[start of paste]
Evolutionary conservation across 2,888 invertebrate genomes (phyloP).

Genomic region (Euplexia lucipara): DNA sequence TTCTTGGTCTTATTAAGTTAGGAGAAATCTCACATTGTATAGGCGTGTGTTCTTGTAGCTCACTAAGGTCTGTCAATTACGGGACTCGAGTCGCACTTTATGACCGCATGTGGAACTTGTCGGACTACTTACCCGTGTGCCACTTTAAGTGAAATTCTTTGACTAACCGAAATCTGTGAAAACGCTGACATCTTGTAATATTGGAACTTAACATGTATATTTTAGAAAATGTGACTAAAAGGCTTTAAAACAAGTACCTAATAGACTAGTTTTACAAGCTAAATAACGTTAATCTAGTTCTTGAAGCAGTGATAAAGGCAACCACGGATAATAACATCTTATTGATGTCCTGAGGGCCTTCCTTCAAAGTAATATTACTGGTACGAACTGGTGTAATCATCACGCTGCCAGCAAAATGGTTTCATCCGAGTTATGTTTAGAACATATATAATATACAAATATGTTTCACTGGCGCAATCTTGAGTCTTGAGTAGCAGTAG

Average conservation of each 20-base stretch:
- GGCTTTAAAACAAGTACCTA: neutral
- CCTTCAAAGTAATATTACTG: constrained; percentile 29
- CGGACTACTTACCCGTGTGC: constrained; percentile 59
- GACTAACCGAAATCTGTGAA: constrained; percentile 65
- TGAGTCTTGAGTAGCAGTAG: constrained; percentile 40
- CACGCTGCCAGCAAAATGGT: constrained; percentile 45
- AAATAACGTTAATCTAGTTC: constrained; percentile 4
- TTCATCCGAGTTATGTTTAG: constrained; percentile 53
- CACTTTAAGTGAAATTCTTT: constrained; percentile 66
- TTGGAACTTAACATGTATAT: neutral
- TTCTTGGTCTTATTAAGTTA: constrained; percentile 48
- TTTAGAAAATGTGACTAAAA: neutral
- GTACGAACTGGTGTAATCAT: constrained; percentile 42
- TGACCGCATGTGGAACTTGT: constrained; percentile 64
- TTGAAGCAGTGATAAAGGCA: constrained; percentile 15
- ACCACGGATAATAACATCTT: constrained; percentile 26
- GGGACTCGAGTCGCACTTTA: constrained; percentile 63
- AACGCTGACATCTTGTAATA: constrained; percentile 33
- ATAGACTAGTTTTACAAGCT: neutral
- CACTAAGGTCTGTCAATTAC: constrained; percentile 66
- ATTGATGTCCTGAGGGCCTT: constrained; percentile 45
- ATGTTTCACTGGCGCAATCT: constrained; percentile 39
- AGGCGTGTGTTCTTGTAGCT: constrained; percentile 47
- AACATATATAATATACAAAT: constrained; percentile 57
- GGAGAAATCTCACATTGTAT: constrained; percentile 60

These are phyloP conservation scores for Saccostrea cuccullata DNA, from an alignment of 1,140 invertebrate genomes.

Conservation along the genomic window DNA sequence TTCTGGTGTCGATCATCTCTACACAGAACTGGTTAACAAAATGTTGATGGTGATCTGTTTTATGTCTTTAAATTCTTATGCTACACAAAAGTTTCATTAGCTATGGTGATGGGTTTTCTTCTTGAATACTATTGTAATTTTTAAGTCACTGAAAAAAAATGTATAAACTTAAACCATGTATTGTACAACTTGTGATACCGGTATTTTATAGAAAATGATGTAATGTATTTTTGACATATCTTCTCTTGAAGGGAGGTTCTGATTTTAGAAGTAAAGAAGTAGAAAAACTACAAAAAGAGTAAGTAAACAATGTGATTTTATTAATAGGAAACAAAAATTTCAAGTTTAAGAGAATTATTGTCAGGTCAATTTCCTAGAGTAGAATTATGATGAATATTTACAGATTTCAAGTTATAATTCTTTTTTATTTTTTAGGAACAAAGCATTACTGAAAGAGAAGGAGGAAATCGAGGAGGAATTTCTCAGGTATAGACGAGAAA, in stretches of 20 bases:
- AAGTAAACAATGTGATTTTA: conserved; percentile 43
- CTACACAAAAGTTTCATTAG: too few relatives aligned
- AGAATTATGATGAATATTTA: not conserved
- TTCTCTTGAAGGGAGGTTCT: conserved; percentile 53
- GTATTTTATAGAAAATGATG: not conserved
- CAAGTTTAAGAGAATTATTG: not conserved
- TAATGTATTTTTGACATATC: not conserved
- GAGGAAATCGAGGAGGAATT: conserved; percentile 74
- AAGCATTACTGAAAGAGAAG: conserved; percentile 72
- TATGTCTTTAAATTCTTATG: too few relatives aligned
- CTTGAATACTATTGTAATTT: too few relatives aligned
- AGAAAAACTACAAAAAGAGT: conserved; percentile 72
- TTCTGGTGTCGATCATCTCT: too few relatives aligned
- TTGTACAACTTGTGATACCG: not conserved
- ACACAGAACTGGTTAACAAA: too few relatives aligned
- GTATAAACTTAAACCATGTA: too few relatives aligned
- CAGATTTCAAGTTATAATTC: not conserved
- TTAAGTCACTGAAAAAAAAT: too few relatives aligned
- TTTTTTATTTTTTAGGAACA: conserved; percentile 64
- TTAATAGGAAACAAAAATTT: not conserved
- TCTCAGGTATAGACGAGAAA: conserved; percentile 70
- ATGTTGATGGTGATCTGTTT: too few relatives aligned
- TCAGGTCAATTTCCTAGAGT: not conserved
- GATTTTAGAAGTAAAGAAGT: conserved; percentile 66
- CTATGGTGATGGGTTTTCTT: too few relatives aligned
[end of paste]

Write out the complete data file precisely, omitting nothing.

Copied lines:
Evolutionary conservation across 2,888 invertebrate genomes (phyloP).

Genomic region (Euplexia lucipara): DNA sequence TTCTTGGTCTTATTAAGTTAGGAGAAATCTCACATTGTATAGGCGTGTGTTCTTGTAGCTCACTAAGGTCTGTCAATTACGGGACTCGAGTCGCACTTTATGACCGCATGTGGAACTTGTCGGACTACTTACCCGTGTGCCACTTTAAGTGAAATTCTTTGACTAACCGAAATCTGTGAAAACGCTGACATCTTGTAATATTGGAACTTAACATGTATATTTTAGAAAATGTGACTAAAAGGCTTTAAAACAAGTACCTAATAGACTAGTTTTACAAGCTAAATAACGTTAATCTAGTTCTTGAAGCAGTGATAAAGGCAACCACGGATAATAACATCTTATTGATGTCCTGAGGGCCTTCCTTCAAAGTAATATTACTGGTACGAACTGGTGTAATCATCACGCTGCCAGCAAAATGGTTTCATCCGAGTTATGTTTAGAACATATATAATATACAAATATGTTTCACTGGCGCAATCTTGAGTCTTGAGTAGCAGTAG

Average conservation of each 20-base stretch:
- GGCTTTAAAACAAGTACCTA: neutral
- CCTTCAAAGTAATATTACTG: constrained; percentile 29
- CGGACTACTTACCCGTGTGC: constrained; percentile 59
- GACTAACCGAAATCTGTGAA: constrained; percentile 65
- TGAGTCTTGAGTAGCAGTAG: constrained; percentile 40
- CACGCTGCCAGCAAAATGGT: constrained; percentile 45
- AAATAACGTTAATCTAGTTC: constrained; percentile 4
- TTCATCCGAGTTATGTTTAG: constrained; percentile 53
- CACTTTAAGTGAAATTCTTT: constrained; percentile 66
- TTGGAACTTAACATGTATAT: neutral
- TTCTTGGTCTTATTAAGTTA: constrained; percentile 48
- TTTAGAAAATGTGACTAAAA: neutral
- GTACGAACTGGTGTAATCAT: constrained; percentile 42
- TGACCGCATGTGGAACTTGT: constrained; percentile 64
- TTGAAGCAGTGATAAAGGCA: constrained; percentile 15
- ACCACGGATAATAACATCTT: constrained; percentile 26
- GGGACTCGAGTCGCACTTTA: constrained; percentile 63
- AACGCTGACATCTTGTAATA: constrained; percentile 33
- ATAGACTAGTTTTACAAGCT: neutral
- CACTAAGGTCTGTCAATTAC: constrained; percentile 66
- ATTGATGTCCTGAGGGCCTT: constrained; percentile 45
- ATGTTTCACTGGCGCAATCT: constrained; percentile 39
- AGGCGTGTGTTCTTGTAGCT: constrained; percentile 47
- AACATATATAATATACAAAT: constrained; percentile 57
- GGAGAAATCTCACATTGTAT: constrained; percentile 60

These are phyloP conservation scores for Saccostrea cuccullata DNA, from an alignment of 1,140 invertebrate genomes.

Conservation along the genomic window DNA sequence TTCTGGTGTCGATCATCTCTACACAGAACTGGTTAACAAAATGTTGATGGTGATCTGTTTTATGTCTTTAAATTCTTATGCTACACAAAAGTTTCATTAGCTATGGTGATGGGTTTTCTTCTTGAATACTATTGTAATTTTTAAGTCACTGAAAAAAAATGTATAAACTTAAACCATGTATTGTACAACTTGTGATACCGGTATTTTATAGAAAATGATGTAATGTATTTTTGACATATCTTCTCTTGAAGGGAGGTTCTGATTTTAGAAGTAAAGAAGTAGAAAAACTACAAAAAGAGTAAGTAAACAATGTGATTTTATTAATAGGAAACAAAAATTTCAAGTTTAAGAGAATTATTGTCAGGTCAATTTCCTAGAGTAGAATTATGATGAATATTTACAGATTTCAAGTTATAATTCTTTTTTATTTTTTAGGAACAAAGCATTACTGAAAGAGAAGGAGGAAATCGAGGAGGAATTTCTCAGGTATAGACGAGAAA, in stretches of 20 bases:
- AAGTAAACAATGTGATTTTA: conserved; percentile 43
- CTACACAAAAGTTTCATTAG: too few relatives aligned
- AGAATTATGATGAATATTTA: not conserved
- TTCTCTTGAAGGGAGGTTCT: conserved; percentile 53
- GTATTTTATAGAAAATGATG: not conserved
- CAAGTTTAAGAGAATTATTG: not conserved
- TAATGTATTTTTGACATATC: not conserved
- GAGGAAATCGAGGAGGAATT: conserved; percentile 74
- AAGCATTACTGAAAGAGAAG: conserved; percentile 72
- TATGTCTTTAAATTCTTATG: too few relatives aligned
- CTTGAATACTATTGTAATTT: too few relatives aligned
- AGAAAAACTACAAAAAGAGT: conserved; percentile 72
- TTCTGGTGTCGATCATCTCT: too few relatives aligned
- TTGTACAACTTGTGATACCG: not conserved
- ACACAGAACTGGTTAACAAA: too few relatives aligned
- GTATAAACTTAAACCATGTA: too few relatives aligned
- CAGATTTCAAGTTATAATTC: not conserved
- TTAAGTCACTGAAAAAAAAT: too few relatives aligned
- TTTTTTATTTTTTAGGAACA: conserved; percentile 64
- TTAATAGGAAACAAAAATTT: not conserved
- TCTCAGGTATAGACGAGAAA: conserved; percentile 70
- ATGTTGATGGTGATCTGTTT: too few relatives aligned
- TCAGGTCAATTTCCTAGAGT: not conserved
- GATTTTAGAAGTAAAGAAGT: conserved; percentile 66
- CTATGGTGATGGGTTTTCTT: too few relatives aligned